Some require destruction due to high prices, especially of gasoline. The shortage of new vehicles is not encouraging spending on durable goods.
By Wolf Richter for WOLF STREET.
Consumers have shifted their spending from goods to services since last year, following the stimulus-fueled goods spending binge in the summer of 2021 and the collapse in spending on discretionary services during the pandemic. Given the extent of inflation these days, we will discuss here all measures of income and expenditure in inflation-adjusted (or “real”) terms.
Spending on services rose in May, but spending on goods fell – all adjusted for inflation. Lower spending on goods is partly explained by lower spending on inflation-adjusted gasoline, where soaring prices are now destroying some of the demand, measured in barrels per day. This economic phenomenon of “demand destruction” by soaring prices is also visible in used vehicles and certain other goods. Spending on durable goods continues to be hampered by the persistent shortage of new vehicles.
And overall spending, adjusted for inflation, fell 0.4% in May from April, the first month-over-month decline in five months, according to the Bureau of Economic Analysis today. today, but rose 2.1% from the stimulus-fueled frenzy a year ago. , and increased by 5.2% compared to May 2019. It remains below the pre-pandemic trend (green line):
Expenses are for services.
“Real” expenditure on services – health care, housing, education, airfare, hotels, rental cars, entertainment and sporting events, haircuts, all types of repairs, subscriptions to communication services, internet and streaming, etc. – rose 0.3% in May compared to April, and 4.7% year-on-year, and 1.2% from May 2019, after first exceeding the pre-pandemic summit. But it remains well below the pre-pandemic trend (green line in the chart below).
As consumer spending patterns continued to normalize, the share of spending on services rose to 61.9% of total spending, the highest since before the pandemic, and up from the 59% range during from the stimulus-fueled property spending spree last spring. But consumers still have a ways to go: the share of spending on services remains below the 64% range that prevailed in normal times.
In terms of inflation, this shift in demand from goods to services is also evident in the CPIs for durable goods, where some of the scorching heat is easing, and in the CPI for services, which has started to rise. sharply :
“Real spending on non-durable goods, after a stimulus frenzy, has fallen, still at high levels.
Inflation-adjusted spending on non-durable goods – food, fuel, household supplies, etc. – fell 0.6% in May compared to April, and fell 1.0% from the miracle-stimulus peak of May 2021. They were still up 10.8% from May 2019 , and returns to the pre-pandemic trend (green line)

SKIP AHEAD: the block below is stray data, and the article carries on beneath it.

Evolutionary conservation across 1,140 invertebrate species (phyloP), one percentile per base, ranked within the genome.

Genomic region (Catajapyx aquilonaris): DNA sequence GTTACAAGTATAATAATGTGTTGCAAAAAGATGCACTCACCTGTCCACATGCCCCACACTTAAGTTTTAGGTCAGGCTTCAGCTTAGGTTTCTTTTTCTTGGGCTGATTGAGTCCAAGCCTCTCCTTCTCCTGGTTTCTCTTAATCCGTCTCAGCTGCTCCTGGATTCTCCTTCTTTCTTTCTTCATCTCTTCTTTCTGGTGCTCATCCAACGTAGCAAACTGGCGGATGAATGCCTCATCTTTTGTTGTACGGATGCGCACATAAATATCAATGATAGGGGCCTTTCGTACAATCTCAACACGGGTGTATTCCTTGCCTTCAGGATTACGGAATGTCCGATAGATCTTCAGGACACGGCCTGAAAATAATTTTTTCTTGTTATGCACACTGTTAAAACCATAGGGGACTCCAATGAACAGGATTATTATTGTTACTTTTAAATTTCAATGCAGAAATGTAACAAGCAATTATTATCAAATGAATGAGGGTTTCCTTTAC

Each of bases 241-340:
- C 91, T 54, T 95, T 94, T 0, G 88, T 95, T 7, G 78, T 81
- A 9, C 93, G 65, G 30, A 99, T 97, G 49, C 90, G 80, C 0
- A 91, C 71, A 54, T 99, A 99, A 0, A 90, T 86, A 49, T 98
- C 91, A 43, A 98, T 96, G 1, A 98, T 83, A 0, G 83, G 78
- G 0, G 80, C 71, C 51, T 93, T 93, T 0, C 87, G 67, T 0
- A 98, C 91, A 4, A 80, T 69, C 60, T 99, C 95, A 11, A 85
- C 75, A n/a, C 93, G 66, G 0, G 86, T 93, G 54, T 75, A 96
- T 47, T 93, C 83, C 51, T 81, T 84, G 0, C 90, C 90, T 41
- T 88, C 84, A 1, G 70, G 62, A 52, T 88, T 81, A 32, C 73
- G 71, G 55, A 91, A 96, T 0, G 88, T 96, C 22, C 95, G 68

“Real” spending on durable goods is falling, still at high levels.
Inflation-adjusted spending on durable goods was down 3.5% in May from April and down 5.6% from the May 2021 stimulus miracle, but still rose 21%, 1% from May 2019 and remain above the pre-pandemic trend.
New and used vehicles are the main component of spending on durable goods. Spending on new vehicles is constrained by new vehicle shortages – consumers can’t buy what dealerships don’t have – and new vehicle inventories remain desperately low, and sales are down due to these shortages .
“Real” income below pre-pandemic trend.
Personal income from all sources and inflation-adjusted fell 0.1% in May from April, and fell 1.0% from a year ago, when stimulus money was still pouring into the coffers consumers. This includes income from wages and salaries, dividends, interest, rentals, farms, businesses, and government transfer payments (stimulus, social security, unemployment, welfare, etc.), but does not include not capital gains. This real income from all sources is up 6.0% compared to May 2019 (purple line).
Personal income without transfer payments and adjusted for inflation edged up 0.1% in May from April, and 1.8% from a year ago, and rose 4.7% from May 2019. It has remained stubbornly below the pre-pandemic trend as income increases have not kept pace with inflation (red line).
Disposable income per capita, adjusted for inflation… you guessed it.
The income trends described above describe the dynamics of the overall economy by all consumers combined – they are designed to be a measure of overall income, not the average consumer’s income. The difference between the two is population growth, which divides the income pie into several slices.
Then there is an additional element: taxes. Once consumers have finished paying taxes on their income, only “disposable income” remains.
These common economic terms are a hoot when you think about it for too long by accident: the sole purpose of the consumer in the world is to “consume”, which means to spend their income, first on taxes, then “dispose” of the rest in paying for other goods and services.
This disposable income per capita – after-tax income per person from all sources – adjusted for inflation, fell 0.1% in May compared to April and fell 3.6% compared to a year ago. , but still increased by 1.8% compared to May 2019.
After falling sharply since the miracle stimulus period, “real” disposable income per capita remained virtually unchanged for four months. It fell below the pre-pandemic trend in September last year, as inflation began to outpace incomes, and has since fallen even lower than pre-pandemic trends:
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